Kyle Edmund is a quiet man with a loud forehand, but he could not make it roar for long enough on Wednesday night to seriously disrupt Novak Djokovic at the US Open.
The British No 2 performed creditably enough, but failed to sustain his early charge against a man who has almost forgotten how to lose.
The world No 1 was given an initial scare but recovered enough of his form to win 6-7, 6-3, 6-4, 6-2 in three hours and 13 minutes to maintain what is looking like ominous form.
Novak Djokovic bounced back from a set behind to beat Kyle Edmund in four at the US Open
Djokovic and Edmund embrace at the net following the second-round contest on Wednesday
The world No 1 celebrates following his hard-fought victory at Flushing Meadows in New York
He paid Edmund the compliment of producing his best, at least for a time, after he went behind. The match followed a similar pattern to their meeting at Wimbledon two years ago, where the 25 year-old Yorkshireman got off to an excellent start before being made to pay heavily for a drop of intensity in the second set.
This inability to fully assert himself when having the advantage explains why Edmund has only won two of his matches out of his 26 against top-10 players, even those less accomplished than the brilliant Djokovic.
Given the weapons at his disposal, and the kind of quality he showed he possesses early on, that figure really ought to be higher.
Djokovic admitted that, not for the first time, Edmund had caused him anxiety: ‘It was anybody’s match for the first set and a half,’ he said. ‘Kyle played a fantastic first set, I didn’t do much wrong. His forehand is a weapon but his backhand was very strong, very flat.
‘I was pleased with my serve and how I recovered. That was a very good test for me today.’
Edmund failed to sustain his early charge against a man who has almost forgotten how to lose
It didn’t go to plan for Djokovic early on but he eventually stamped his authority on the match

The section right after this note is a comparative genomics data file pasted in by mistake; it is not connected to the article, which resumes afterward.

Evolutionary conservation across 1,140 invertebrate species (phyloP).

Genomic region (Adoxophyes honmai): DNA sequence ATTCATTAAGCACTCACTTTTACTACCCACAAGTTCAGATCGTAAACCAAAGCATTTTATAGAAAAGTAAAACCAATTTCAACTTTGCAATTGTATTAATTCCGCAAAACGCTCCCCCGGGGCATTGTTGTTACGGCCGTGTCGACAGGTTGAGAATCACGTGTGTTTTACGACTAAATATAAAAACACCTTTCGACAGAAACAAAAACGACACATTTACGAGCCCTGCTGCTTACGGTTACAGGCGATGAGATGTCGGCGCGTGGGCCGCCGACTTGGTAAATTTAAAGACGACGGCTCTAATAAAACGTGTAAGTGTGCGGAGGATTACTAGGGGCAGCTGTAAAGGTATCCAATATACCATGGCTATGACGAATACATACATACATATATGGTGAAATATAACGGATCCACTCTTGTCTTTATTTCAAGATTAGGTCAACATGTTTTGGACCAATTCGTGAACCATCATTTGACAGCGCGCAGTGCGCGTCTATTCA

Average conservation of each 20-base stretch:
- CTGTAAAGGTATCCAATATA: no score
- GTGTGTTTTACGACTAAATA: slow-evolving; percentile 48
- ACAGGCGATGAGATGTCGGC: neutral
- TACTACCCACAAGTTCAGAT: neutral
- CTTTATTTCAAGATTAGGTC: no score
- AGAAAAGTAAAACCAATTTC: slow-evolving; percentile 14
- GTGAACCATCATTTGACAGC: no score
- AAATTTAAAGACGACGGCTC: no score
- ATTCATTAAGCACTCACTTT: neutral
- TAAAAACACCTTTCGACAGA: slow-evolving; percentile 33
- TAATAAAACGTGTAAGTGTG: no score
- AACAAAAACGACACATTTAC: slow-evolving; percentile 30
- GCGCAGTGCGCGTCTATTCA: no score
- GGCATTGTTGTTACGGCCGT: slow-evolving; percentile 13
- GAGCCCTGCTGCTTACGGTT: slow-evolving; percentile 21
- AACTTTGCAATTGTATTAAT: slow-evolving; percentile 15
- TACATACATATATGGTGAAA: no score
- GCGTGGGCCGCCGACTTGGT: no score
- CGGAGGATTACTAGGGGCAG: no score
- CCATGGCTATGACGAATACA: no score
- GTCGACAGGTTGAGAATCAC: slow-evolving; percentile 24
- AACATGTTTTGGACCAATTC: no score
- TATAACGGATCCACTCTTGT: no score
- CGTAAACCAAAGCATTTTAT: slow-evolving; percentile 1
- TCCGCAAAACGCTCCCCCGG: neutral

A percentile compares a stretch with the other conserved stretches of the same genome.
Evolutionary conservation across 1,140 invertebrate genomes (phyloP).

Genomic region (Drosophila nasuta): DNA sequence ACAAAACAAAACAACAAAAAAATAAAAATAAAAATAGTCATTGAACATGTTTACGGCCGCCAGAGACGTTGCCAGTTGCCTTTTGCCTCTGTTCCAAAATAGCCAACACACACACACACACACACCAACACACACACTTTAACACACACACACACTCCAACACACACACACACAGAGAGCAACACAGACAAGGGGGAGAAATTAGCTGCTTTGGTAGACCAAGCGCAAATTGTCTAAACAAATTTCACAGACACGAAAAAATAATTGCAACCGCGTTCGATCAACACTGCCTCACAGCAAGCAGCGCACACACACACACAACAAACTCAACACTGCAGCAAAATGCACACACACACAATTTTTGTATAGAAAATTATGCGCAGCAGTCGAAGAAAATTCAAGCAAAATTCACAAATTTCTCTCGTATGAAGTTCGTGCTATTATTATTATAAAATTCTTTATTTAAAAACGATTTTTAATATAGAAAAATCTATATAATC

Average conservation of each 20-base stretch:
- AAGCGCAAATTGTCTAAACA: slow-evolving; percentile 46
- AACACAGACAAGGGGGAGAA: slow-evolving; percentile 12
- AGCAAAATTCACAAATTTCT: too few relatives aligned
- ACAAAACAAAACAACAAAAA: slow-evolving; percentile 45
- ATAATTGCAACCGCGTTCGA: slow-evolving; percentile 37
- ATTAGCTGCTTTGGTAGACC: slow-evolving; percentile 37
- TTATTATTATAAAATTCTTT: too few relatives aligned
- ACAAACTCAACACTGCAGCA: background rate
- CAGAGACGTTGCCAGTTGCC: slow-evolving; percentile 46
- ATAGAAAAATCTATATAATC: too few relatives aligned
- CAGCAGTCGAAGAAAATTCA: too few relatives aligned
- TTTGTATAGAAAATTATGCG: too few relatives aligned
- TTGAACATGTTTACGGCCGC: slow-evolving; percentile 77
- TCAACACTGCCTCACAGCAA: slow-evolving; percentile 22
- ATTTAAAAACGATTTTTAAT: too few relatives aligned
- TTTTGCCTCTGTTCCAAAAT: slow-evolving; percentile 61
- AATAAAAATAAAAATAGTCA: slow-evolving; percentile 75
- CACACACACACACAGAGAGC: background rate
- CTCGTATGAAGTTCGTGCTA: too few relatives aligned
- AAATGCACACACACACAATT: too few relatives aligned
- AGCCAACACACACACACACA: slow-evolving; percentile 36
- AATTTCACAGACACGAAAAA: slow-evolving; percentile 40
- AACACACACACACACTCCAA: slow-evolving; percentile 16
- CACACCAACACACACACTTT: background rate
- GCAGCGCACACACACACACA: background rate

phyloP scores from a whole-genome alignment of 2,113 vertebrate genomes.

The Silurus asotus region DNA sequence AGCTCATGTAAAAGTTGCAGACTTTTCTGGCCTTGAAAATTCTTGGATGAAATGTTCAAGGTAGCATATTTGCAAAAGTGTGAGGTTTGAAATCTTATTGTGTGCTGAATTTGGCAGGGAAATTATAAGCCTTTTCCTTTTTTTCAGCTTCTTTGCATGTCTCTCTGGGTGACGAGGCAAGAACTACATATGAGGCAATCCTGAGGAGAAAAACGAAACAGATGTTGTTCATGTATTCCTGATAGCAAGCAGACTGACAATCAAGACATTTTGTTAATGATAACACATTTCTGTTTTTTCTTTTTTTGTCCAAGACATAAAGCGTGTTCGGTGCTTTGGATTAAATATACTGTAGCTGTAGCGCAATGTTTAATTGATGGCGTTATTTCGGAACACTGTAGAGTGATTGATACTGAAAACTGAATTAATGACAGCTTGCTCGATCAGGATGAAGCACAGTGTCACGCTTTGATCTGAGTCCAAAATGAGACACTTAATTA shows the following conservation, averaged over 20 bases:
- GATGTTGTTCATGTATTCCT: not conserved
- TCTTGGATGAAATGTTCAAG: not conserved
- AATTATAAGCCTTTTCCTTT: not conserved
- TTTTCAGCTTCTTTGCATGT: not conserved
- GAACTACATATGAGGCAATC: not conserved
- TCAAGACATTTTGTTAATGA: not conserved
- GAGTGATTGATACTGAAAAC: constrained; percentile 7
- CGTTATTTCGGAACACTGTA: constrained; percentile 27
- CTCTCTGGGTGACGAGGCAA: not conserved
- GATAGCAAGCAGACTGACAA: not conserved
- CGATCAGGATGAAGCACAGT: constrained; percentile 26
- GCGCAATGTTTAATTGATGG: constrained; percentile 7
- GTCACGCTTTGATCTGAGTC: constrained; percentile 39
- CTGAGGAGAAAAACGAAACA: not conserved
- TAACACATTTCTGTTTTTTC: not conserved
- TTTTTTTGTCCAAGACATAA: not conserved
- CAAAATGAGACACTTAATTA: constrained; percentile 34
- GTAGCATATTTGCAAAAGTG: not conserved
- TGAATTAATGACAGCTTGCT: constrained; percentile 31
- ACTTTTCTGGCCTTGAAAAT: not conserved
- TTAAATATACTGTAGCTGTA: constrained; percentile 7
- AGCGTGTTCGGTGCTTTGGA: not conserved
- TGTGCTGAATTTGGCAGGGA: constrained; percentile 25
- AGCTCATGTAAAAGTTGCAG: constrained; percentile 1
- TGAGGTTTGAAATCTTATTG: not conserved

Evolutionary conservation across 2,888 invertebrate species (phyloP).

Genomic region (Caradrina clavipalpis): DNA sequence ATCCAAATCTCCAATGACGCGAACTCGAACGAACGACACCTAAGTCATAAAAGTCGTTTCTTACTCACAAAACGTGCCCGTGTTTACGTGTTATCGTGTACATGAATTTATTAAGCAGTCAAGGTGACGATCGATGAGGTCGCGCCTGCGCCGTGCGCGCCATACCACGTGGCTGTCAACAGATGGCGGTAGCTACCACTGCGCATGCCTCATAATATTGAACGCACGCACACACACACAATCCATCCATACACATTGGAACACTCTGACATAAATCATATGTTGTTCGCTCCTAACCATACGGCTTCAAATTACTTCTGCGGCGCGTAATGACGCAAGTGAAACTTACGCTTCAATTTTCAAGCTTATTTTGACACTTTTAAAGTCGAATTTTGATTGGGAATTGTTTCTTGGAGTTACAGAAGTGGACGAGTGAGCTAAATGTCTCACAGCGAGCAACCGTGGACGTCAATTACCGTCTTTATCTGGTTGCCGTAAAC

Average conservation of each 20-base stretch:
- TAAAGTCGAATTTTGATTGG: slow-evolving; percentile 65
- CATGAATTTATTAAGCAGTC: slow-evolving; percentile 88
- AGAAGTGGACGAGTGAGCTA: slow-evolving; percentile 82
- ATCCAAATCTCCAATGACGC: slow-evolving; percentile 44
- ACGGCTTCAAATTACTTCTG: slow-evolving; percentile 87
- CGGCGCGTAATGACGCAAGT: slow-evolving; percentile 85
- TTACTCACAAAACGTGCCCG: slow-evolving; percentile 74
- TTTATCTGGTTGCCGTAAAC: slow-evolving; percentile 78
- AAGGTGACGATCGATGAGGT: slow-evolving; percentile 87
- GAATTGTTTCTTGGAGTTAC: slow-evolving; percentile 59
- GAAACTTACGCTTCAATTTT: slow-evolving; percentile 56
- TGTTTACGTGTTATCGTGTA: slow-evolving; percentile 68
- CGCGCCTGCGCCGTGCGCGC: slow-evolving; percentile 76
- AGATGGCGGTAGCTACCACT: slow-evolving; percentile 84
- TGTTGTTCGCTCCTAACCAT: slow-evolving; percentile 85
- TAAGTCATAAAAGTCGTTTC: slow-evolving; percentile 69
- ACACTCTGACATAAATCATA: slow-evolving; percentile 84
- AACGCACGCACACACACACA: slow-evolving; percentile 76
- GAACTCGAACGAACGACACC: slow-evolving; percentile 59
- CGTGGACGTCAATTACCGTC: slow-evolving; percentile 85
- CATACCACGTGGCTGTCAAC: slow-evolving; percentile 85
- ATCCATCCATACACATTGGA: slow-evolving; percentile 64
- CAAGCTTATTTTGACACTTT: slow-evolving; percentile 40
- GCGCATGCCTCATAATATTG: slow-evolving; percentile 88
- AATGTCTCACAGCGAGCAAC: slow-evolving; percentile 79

Edmund was the first of four British male players in second round action, the biggest UK representation since 1974. On Wednesday night Cam Norrie was due to take on Argentina’s Federico Coria to try and secure a place in the last 32.
Djokovic’s lockdown period was fairly interesting, to put it mildly. We have been treated to his views on vaccination and general health matters, and he was responsible for the well-documented disaster that was the Adria Tour exhibition series.
In the past 10 days he has managed to get his long-cherished vision of an independent players’ union-type organisation off the ground, although whether it flies remains to be seen.
For most players it would have caused the kind of distraction to throw them off their game, but not the multi-tasking Serb.
Watching on during the first set was Andy Murray, who is among the players who have been allocated their own personal hospitality box in the middle tier of the vast, empty Arthur Ashe Stadium.
The same level of heroics that Murray produced 24 hours earlier – and more – would be required if Edmund was to spring a seismic upset.
Edmund’s hopes of getting back into the contest faded when Djokovic broke early in fourth set
He was soon fending off three break points, but received early encouragement from the way that Djokovic repeatedly made his own life difficult by attempting backhand dropshots that either flopped into the net or stood up to be put away.
Yet the world No 1 knew he had to be fully engaged against an opponent who beat him three meetings ago, at the clay court Madrid Open in 2018.
Nobody is better equipped to soak up the power of Edmund’s sidewinder forehand than the elastic-limbed Serb, but even he struggled to contain the quality of blows coming at him from the opposite end of the court.
Edmund was good value for taking the match into a tiebreak and it was a victory of sorts when he took it 7-5, the first time in this truncated season that Djokovic has lost a tiebreak.
Given that record it would have been easy for the Yorkshireman to flinch when he served for it, but he stepped up and slammed an ace down the middle of the court.
That was the cue for Djokovic to properly dial in and show once again that he will brutally punish any let-up in intensity from the other end. Edmund threw in a poor game to be broken for 1-3 in the second, and it took only five minutes for the momentum of the match to be completely turned.
Edmund got off to the perfect start to take the first set on a tie-break against the world No 1
Something that has turned the Serb into the player who may well overtake Rafael Nadal and Roger Federer in the race for most Grand Slam titles has been the evolution of his serve.
The accuracy of his delivery in the second set as he focussed on his task meant that there was no way back into it for the British number two.
Djokovic stretched his lead in a lower quality third set in which both players minds seemed to wander at time. He appeared to get complacent once he had forged an early lead but Edmund could not take advantage.
These types of lapses are, perhaps, to be expected, given the funereal atmosphere around Flushing Meadows, which is never more stark than in its giant main stadium, where every howl of frustration echoes around the empty stands.
‘So much energy in here!’ he shouted sarcastically as he sped towards victory in the fourth set.
Djokovic wrapped up his four-set win in three hours and 13 minutes to maintain his great form